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Standard Interpretations - Table of Contents
• Standard Number: 1910.269(l)(3)(i); 1910.269(l)(3)(ii); 1926.960(c)(1)(i); 1926.960(c)(1)(ii)

OSHA requirements are set by statute, standards and regulations. Our interpretation letters explain these requirements and how they apply to particular circumstances, but they cannot create additional employer obligations. This letter constitutes OSHA's interpretation of the requirements discussed. Note that our enforcement guidance may be affected by changes to OSHA rules. Also, from time to time we update our guidance in response to new information. To keep apprised of such developments, you can consult OSHA's website at http://www.osha.gov

January 20, 2016

MEMORANDUM FOR: REGIONAL ADMINISTRATORS
FROM: DOROTHY DOUGHERTY
DEPUTY ASSISTANT SECRETARY
  THOMAS GALASSI,
DIRECTOR, DIRECTORATE OF
ENFORCEMENT PROGRAMS
  DEAN MCKENZIE
ACTING DIRECTOR, DIRECTORATE OF
CONSTRUCTION
SUBJECT:

29 CFR 1910.269 and 29 CFR Part 1926,
Subpart V-Enforcement dates for minimum approach distances

On April 11, 2014, OSHA promulgated a final rule revising the general industry and construction standards for work on electric power generation, transmission and distribution installations. On February 13, 2015, OSHA entered into a settlement agreement with the Edison Electric Institute, the Utility Line Clearance Coalition, and the Tree Care Industry Association resolving legal challenges to that final rule. As part of that settlement, OSHA issued a memorandum (dated February 18, 2015) titled “29 CFR 1910.269 and 29 CFR Part 1926, Subpart V-Enforcement dates.” The memorandum adopted a delayed enforcement date for certain minimum approach distance requirements in 29 CFR 1910.269 and 29 CFR Part 1926, Subpart V. OSHA is now extending those enforcement dates for an additional period of time, as follows:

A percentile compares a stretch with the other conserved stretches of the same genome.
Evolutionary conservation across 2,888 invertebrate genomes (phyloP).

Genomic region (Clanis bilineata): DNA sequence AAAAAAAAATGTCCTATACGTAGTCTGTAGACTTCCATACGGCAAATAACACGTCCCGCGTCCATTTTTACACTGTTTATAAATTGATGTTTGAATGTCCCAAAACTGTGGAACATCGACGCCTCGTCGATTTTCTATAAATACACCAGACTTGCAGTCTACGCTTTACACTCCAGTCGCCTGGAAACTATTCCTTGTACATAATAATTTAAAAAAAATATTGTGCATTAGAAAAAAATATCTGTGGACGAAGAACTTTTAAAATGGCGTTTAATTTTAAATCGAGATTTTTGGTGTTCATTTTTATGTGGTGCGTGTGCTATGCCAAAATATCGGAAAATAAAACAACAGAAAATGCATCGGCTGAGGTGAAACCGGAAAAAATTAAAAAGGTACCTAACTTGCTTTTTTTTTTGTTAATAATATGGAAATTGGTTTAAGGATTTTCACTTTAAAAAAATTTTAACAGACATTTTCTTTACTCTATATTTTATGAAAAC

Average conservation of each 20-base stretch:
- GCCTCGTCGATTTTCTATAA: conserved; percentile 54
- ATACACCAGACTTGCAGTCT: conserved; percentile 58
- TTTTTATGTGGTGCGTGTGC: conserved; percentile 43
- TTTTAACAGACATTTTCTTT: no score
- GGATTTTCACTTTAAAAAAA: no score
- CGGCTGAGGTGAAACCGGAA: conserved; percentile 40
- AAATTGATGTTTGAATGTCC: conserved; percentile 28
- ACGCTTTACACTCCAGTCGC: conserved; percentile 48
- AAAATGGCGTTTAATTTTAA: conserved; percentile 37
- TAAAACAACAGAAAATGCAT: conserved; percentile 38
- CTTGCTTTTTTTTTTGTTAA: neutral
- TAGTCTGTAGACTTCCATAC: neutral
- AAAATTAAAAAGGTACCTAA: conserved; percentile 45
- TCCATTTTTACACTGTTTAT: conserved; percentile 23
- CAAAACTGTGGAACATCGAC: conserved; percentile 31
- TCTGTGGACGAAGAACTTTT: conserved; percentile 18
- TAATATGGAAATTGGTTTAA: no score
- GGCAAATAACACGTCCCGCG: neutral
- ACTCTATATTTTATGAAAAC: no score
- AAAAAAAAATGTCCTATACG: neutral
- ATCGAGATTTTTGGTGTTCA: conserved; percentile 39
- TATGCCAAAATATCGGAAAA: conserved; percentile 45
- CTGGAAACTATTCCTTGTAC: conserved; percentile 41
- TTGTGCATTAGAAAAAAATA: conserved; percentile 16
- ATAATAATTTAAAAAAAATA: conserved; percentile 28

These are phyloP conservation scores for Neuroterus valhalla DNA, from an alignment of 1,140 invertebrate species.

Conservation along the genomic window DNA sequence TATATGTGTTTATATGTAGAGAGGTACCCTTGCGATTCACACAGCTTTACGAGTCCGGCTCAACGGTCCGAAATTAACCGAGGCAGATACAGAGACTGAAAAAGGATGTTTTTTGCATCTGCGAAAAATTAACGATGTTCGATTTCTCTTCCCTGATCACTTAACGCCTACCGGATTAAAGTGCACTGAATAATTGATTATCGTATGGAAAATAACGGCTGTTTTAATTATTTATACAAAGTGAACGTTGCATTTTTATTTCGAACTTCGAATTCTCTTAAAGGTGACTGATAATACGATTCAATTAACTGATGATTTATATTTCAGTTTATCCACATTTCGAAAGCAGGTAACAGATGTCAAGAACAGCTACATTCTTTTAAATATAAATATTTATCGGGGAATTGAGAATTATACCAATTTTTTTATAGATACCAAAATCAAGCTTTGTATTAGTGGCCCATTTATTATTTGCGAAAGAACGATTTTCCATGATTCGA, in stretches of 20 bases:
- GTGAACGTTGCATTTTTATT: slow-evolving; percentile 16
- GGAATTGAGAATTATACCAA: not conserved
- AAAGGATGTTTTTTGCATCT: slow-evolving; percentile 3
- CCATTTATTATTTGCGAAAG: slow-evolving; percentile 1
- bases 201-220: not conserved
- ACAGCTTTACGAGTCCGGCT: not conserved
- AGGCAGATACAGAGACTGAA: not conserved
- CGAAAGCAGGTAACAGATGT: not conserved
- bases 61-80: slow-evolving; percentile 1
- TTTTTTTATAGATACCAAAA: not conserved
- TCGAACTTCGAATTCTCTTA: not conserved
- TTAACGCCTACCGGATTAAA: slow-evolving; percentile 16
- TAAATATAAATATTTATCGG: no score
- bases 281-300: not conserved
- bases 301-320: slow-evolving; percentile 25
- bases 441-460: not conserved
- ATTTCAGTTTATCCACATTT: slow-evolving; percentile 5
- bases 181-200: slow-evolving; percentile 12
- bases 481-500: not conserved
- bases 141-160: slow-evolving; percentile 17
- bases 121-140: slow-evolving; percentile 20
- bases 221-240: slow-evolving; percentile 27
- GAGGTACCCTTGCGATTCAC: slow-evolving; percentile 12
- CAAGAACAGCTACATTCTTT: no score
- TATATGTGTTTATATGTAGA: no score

Until January 31, 2017, for voltages of 169.1 kilovolts and more: (i) no citations will be issued under 29 CFR 1910.269(l)(3)(ii) or 29 CFR 1926.960(c)(1)(ii), which require the employer to determine the maximum anticipated per-unit transient overvoltage; and (ii) OSHA will accept compliance with the minimum approach distances in Table 6 or Tables 10 to 13 in Appendix B to 29 CFR 1910.269 as compliance with 29 CFR 1910.269(l)(3)(i) and 29 CFR 1926.960(c)(1)(i). If peer-reviewed guidance regarding the calculation of maximum transient overvoltages is not available before May 1, 2016, OSHA will extend this policy as necessary to give employers time to read and implement such guidance when it becomes available.

Until January 31, 2017, for voltages of 72.6 to 169.0 kilovolts, no citations will be issued under 29 CFR 1910.269(l)(3)(ii) or 29 CFR 1926.960(c)(1)(ii), which require the employer to determine the maximum anticipated per-unit transient overvoltage, provided the employer assumes a maximum anticipated per-unit transient overvoltage, phase-to-ground, of 3.0 per unit. If peer-reviewed guidance regarding the calculation of maximum transient overvoltages is not available before May 1, 2016, OSHA will extend this policy as necessary to give employers time to read and implement such guidance when it becomes available.


Standard Interpretations - Table of Contents

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